Plans to build a three-story apartment building on lower Bronson Road are set to be unveiled Thursday night at an inland wetlands hearing, but neighborhood opposition to the proposal is already brewing.

Garden Homes Management, of Stamford, has submitted an application to build the apartments on 2.7 acres just off Interstate 95. The hearing will be held at 7:30 p.m. Thursday in Sullivan-Independence Hall.

Garden Homes is currently building a 54-unit apartment complex -- with rents described as affordable -- on 1.5 acres on Fairchild Avenue.

John Fallon, the lawyer for the applicant, said this project would also provide affordable apartments, but had no further comment Tuesday. "We are looking forward to going through the process, beginning with wetlands," he said.

It was not immediately clear how many units would be housed in the structure. Parking would be underneath the three residential levels, according to the application.

"It's going to be a monstrosity on the lower end of Bronson Road," said Krista Grant, who owns a duplex adjacent to the property, which shares a town right-of-way for access.

Grant said that, according to a letter she received last November from the developer, the project will take away access to parking for her home.

"My family has owned this property for over 100 years," Grant said. "I just feel they're coming, tell us, `Too bad.' "

The property proposed for development is actually two separate lots -- 92 Bronson Road, which sits closer to road, and 140 Bronson Road, which sits at the end of a long, winding road. Both properties are under contract to Garden Homes, pending approval of the project.

"It's on Mill River and on the north side is a stream that runs into Mill River," Grant said. "There's one way in and out, and that's the town right-of-way. We're shocked that someone would come in and do this."

She said a barn that sits on 140 Bronson Road is very old, with hand carvings. "It's a two-story horse barn, with a hay loft and a chicken coop," Grant said. "Old, wonderful examples of our history that they are going to knock down, take away and pave over, right on the Mill River."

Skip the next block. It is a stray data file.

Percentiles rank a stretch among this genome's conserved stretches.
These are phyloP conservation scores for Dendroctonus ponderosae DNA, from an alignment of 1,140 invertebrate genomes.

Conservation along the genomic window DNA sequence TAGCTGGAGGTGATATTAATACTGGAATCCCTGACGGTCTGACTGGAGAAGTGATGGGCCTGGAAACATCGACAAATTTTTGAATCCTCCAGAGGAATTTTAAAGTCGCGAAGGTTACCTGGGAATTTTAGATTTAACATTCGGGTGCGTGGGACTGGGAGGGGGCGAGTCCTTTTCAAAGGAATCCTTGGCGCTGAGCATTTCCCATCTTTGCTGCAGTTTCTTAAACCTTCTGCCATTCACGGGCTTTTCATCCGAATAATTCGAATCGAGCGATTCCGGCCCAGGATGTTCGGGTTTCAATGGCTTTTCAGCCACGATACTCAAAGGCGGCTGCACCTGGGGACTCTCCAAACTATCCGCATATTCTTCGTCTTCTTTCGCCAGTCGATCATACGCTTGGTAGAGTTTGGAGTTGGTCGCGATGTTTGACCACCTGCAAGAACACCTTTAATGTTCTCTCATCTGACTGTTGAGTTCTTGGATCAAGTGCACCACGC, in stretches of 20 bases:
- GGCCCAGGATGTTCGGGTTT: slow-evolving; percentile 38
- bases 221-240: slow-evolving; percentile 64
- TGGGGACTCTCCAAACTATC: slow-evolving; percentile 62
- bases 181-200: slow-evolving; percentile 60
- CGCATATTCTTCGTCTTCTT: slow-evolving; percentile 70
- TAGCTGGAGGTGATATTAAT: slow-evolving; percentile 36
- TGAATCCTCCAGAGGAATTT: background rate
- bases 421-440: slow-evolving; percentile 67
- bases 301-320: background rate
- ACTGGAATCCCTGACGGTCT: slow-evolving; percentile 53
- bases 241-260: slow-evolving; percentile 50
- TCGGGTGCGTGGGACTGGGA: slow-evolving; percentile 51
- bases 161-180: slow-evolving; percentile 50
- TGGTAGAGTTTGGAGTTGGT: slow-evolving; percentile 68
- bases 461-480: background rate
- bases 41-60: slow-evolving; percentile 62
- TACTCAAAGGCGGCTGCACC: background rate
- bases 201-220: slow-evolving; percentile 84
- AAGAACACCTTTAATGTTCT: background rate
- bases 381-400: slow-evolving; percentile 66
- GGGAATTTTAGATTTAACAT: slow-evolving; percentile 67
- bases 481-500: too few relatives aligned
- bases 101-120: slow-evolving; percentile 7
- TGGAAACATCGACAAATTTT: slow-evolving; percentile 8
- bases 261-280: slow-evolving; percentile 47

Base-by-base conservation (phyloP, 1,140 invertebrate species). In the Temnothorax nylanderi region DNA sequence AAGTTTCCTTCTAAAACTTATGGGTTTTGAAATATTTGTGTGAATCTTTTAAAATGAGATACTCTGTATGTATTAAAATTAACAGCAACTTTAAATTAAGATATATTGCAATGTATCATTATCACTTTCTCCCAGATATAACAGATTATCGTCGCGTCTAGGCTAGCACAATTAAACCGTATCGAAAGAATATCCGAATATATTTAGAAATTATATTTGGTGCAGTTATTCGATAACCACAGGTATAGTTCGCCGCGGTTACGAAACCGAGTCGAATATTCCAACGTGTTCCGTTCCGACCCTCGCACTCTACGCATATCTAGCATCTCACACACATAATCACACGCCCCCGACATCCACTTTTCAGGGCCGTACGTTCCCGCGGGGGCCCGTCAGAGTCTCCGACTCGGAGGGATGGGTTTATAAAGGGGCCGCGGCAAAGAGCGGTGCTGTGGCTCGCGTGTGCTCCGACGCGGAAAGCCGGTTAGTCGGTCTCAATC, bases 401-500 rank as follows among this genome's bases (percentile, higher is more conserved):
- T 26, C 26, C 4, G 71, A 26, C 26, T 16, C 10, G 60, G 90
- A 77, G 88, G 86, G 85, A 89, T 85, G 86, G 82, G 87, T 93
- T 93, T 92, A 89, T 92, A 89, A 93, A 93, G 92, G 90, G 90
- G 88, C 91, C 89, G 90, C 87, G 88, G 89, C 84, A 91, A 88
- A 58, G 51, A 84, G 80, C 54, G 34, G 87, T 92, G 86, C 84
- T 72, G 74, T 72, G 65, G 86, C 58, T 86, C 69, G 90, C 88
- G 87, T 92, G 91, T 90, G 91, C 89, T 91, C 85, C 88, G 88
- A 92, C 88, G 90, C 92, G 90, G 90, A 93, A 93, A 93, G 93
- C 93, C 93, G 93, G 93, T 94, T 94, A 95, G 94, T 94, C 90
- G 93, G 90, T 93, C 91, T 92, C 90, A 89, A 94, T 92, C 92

According to the inland wetlands application, all existing buildings would be removed from the property, which is located between Bronson Road and the Mill River, with I-95 to the north, and railroad tracks to the south.

A report from Conservation Department staff recommends that Thursday's public hearing be continued in order to allow soil testing on the property.

The report states the developer hasn't addressed the properties' historic use for farming, and "that such farming is expected to show instances of exceedances due to the use of chemicals, pesticides and contaminants present in the soil."

According to the report, an aerial photo from 1931 shows the property in use as a farm, and cites literature from Cornell University that it was common for farms to use chemical pesticides as far back as the mid-1800s.

In addition, the report states that debris such as fencing, tires, metal and toilets have been thrown into the river over the years and should be removed prior to any development.; 203-556-2771;